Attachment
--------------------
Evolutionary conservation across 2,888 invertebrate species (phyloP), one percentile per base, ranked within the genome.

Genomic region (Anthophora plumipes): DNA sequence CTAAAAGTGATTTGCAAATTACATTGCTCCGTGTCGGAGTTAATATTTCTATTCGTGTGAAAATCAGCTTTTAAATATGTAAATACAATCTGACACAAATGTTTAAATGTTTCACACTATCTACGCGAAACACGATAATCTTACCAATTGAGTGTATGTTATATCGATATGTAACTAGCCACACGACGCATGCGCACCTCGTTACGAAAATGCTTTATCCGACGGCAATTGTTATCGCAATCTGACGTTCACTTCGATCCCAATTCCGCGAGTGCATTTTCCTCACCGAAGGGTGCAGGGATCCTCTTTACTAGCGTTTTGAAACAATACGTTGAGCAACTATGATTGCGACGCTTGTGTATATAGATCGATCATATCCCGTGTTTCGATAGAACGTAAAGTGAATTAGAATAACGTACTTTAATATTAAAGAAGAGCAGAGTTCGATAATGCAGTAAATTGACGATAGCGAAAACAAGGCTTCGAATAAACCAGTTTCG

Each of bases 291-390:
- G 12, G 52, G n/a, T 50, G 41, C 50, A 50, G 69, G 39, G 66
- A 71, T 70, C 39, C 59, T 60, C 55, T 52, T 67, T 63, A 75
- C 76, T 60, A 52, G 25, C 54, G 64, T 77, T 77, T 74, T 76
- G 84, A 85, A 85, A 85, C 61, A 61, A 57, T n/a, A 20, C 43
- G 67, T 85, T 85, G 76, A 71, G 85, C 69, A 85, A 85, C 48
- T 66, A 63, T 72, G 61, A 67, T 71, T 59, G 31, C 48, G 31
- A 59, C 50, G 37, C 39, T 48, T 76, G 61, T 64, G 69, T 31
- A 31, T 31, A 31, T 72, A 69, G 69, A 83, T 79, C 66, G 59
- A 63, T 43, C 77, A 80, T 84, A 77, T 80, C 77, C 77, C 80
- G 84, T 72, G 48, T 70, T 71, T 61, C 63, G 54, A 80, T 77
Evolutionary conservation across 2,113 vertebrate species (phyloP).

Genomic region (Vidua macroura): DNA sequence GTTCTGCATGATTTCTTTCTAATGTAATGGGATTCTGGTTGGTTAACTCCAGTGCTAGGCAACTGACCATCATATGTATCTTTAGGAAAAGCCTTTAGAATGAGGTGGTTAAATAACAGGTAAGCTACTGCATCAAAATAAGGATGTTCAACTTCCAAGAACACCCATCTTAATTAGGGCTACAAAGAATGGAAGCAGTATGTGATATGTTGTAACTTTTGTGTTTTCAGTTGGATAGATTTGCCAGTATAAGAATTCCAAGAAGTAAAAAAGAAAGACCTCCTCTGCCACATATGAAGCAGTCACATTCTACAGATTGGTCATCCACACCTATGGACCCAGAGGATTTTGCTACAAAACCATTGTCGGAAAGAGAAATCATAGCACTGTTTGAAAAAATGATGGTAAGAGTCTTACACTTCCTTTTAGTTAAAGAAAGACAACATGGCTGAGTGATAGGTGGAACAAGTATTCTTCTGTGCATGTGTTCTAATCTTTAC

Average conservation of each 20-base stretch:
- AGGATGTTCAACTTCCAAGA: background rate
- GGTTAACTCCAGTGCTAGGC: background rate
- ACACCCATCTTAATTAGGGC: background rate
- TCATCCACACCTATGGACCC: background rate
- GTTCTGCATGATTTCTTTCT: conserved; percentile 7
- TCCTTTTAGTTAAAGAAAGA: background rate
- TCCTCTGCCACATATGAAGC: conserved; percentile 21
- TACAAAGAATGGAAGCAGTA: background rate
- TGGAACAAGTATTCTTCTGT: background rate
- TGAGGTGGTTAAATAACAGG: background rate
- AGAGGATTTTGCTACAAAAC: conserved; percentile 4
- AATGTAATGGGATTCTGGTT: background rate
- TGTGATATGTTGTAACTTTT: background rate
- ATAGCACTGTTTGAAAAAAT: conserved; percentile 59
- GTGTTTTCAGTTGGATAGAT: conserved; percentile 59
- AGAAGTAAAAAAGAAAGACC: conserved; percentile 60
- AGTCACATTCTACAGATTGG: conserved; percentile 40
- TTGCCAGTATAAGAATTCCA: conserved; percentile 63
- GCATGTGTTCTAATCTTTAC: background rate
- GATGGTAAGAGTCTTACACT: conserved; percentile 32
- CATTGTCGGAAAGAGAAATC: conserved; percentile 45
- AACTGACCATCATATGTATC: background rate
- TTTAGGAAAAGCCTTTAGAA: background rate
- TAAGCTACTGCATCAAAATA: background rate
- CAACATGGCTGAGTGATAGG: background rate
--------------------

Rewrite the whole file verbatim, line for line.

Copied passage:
Evolutionary conservation across 2,888 invertebrate species (phyloP), one percentile per base, ranked within the genome.

Genomic region (Anthophora plumipes): DNA sequence CTAAAAGTGATTTGCAAATTACATTGCTCCGTGTCGGAGTTAATATTTCTATTCGTGTGAAAATCAGCTTTTAAATATGTAAATACAATCTGACACAAATGTTTAAATGTTTCACACTATCTACGCGAAACACGATAATCTTACCAATTGAGTGTATGTTATATCGATATGTAACTAGCCACACGACGCATGCGCACCTCGTTACGAAAATGCTTTATCCGACGGCAATTGTTATCGCAATCTGACGTTCACTTCGATCCCAATTCCGCGAGTGCATTTTCCTCACCGAAGGGTGCAGGGATCCTCTTTACTAGCGTTTTGAAACAATACGTTGAGCAACTATGATTGCGACGCTTGTGTATATAGATCGATCATATCCCGTGTTTCGATAGAACGTAAAGTGAATTAGAATAACGTACTTTAATATTAAAGAAGAGCAGAGTTCGATAATGCAGTAAATTGACGATAGCGAAAACAAGGCTTCGAATAAACCAGTTTCG

Each of bases 291-390:
- G 12, G 52, G n/a, T 50, G 41, C 50, A 50, G 69, G 39, G 66
- A 71, T 70, C 39, C 59, T 60, C 55, T 52, T 67, T 63, A 75
- C 76, T 60, A 52, G 25, C 54, G 64, T 77, T 77, T 74, T 76
- G 84, A 85, A 85, A 85, C 61, A 61, A 57, T n/a, A 20, C 43
- G 67, T 85, T 85, G 76, A 71, G 85, C 69, A 85, A 85, C 48
- T 66, A 63, T 72, G 61, A 67, T 71, T 59, G 31, C 48, G 31
- A 59, C 50, G 37, C 39, T 48, T 76, G 61, T 64, G 69, T 31
- A 31, T 31, A 31, T 72, A 69, G 69, A 83, T 79, C 66, G 59
- A 63, T 43, C 77, A 80, T 84, A 77, T 80, C 77, C 77, C 80
- G 84, T 72, G 48, T 70, T 71, T 61, C 63, G 54, A 80, T 77
Evolutionary conservation across 2,113 vertebrate species (phyloP).

Genomic region (Vidua macroura): DNA sequence GTTCTGCATGATTTCTTTCTAATGTAATGGGATTCTGGTTGGTTAACTCCAGTGCTAGGCAACTGACCATCATATGTATCTTTAGGAAAAGCCTTTAGAATGAGGTGGTTAAATAACAGGTAAGCTACTGCATCAAAATAAGGATGTTCAACTTCCAAGAACACCCATCTTAATTAGGGCTACAAAGAATGGAAGCAGTATGTGATATGTTGTAACTTTTGTGTTTTCAGTTGGATAGATTTGCCAGTATAAGAATTCCAAGAAGTAAAAAAGAAAGACCTCCTCTGCCACATATGAAGCAGTCACATTCTACAGATTGGTCATCCACACCTATGGACCCAGAGGATTTTGCTACAAAACCATTGTCGGAAAGAGAAATCATAGCACTGTTTGAAAAAATGATGGTAAGAGTCTTACACTTCCTTTTAGTTAAAGAAAGACAACATGGCTGAGTGATAGGTGGAACAAGTATTCTTCTGTGCATGTGTTCTAATCTTTAC

Average conservation of each 20-base stretch:
- AGGATGTTCAACTTCCAAGA: background rate
- GGTTAACTCCAGTGCTAGGC: background rate
- ACACCCATCTTAATTAGGGC: background rate
- TCATCCACACCTATGGACCC: background rate
- GTTCTGCATGATTTCTTTCT: conserved; percentile 7
- TCCTTTTAGTTAAAGAAAGA: background rate
- TCCTCTGCCACATATGAAGC: conserved; percentile 21
- TACAAAGAATGGAAGCAGTA: background rate
- TGGAACAAGTATTCTTCTGT: background rate
- TGAGGTGGTTAAATAACAGG: background rate
- AGAGGATTTTGCTACAAAAC: conserved; percentile 4
- AATGTAATGGGATTCTGGTT: background rate
- TGTGATATGTTGTAACTTTT: background rate
- ATAGCACTGTTTGAAAAAAT: conserved; percentile 59
- GTGTTTTCAGTTGGATAGAT: conserved; percentile 59
- AGAAGTAAAAAAGAAAGACC: conserved; percentile 60
- AGTCACATTCTACAGATTGG: conserved; percentile 40
- TTGCCAGTATAAGAATTCCA: conserved; percentile 63
- GCATGTGTTCTAATCTTTAC: background rate
- GATGGTAAGAGTCTTACACT: conserved; percentile 32
- CATTGTCGGAAAGAGAAATC: conserved; percentile 45
- AACTGACCATCATATGTATC: background rate
- TTTAGGAAAAGCCTTTAGAA: background rate
- TAAGCTACTGCATCAAAATA: background rate
- CAACATGGCTGAGTGATAGG: background rate